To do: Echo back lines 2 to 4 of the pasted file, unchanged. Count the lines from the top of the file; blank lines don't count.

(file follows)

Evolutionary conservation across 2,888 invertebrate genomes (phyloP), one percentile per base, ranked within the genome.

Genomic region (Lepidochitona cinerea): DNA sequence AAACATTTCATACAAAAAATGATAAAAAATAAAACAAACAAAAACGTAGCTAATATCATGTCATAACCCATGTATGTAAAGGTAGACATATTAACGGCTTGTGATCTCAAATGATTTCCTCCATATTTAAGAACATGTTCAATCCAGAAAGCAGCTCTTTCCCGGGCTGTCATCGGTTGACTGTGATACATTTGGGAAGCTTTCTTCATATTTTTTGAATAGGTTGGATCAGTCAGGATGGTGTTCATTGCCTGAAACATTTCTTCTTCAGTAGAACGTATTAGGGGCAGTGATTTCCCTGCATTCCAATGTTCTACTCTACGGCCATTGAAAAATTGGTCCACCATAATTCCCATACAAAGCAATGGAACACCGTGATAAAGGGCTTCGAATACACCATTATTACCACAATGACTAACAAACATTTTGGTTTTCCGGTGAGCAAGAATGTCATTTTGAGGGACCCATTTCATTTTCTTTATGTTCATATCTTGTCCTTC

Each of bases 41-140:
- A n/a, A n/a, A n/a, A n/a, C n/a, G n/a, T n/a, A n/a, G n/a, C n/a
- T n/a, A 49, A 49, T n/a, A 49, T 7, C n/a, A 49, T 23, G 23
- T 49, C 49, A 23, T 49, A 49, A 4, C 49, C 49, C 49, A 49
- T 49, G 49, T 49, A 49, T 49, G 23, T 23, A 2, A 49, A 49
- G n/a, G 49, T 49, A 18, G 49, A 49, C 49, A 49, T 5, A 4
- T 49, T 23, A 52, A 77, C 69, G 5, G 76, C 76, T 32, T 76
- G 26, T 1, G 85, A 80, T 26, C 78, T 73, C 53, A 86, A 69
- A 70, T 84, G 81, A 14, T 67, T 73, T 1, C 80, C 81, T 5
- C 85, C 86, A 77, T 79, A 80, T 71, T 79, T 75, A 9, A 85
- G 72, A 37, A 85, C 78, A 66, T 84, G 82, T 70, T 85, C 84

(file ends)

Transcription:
Genomic region (Lepidochitona cinerea): DNA sequence AAACATTTCATACAAAAAATGATAAAAAATAAAACAAACAAAAACGTAGCTAATATCATGTCATAACCCATGTATGTAAAGGTAGACATATTAACGGCTTGTGATCTCAAATGATTTCCTCCATATTTAAGAACATGTTCAATCCAGAAAGCAGCTCTTTCCCGGGCTGTCATCGGTTGACTGTGATACATTTGGGAAGCTTTCTTCATATTTTTTGAATAGGTTGGATCAGTCAGGATGGTGTTCATTGCCTGAAACATTTCTTCTTCAGTAGAACGTATTAGGGGCAGTGATTTCCCTGCATTCCAATGTTCTACTCTACGGCCATTGAAAAATTGGTCCACCATAATTCCCATACAAAGCAATGGAACACCGTGATAAAGGGCTTCGAATACACCATTATTACCACAATGACTAACAAACATTTTGGTTTTCCGGTGAGCAAGAATGTCATTTTGAGGGACCCATTTCATTTTCTTTATGTTCATATCTTGTCCTTC

Each of bases 41-140:
- A n/a, A n/a, A n/a, A n/a, C n/a, G n/a, T n/a, A n/a, G n/a, C n/a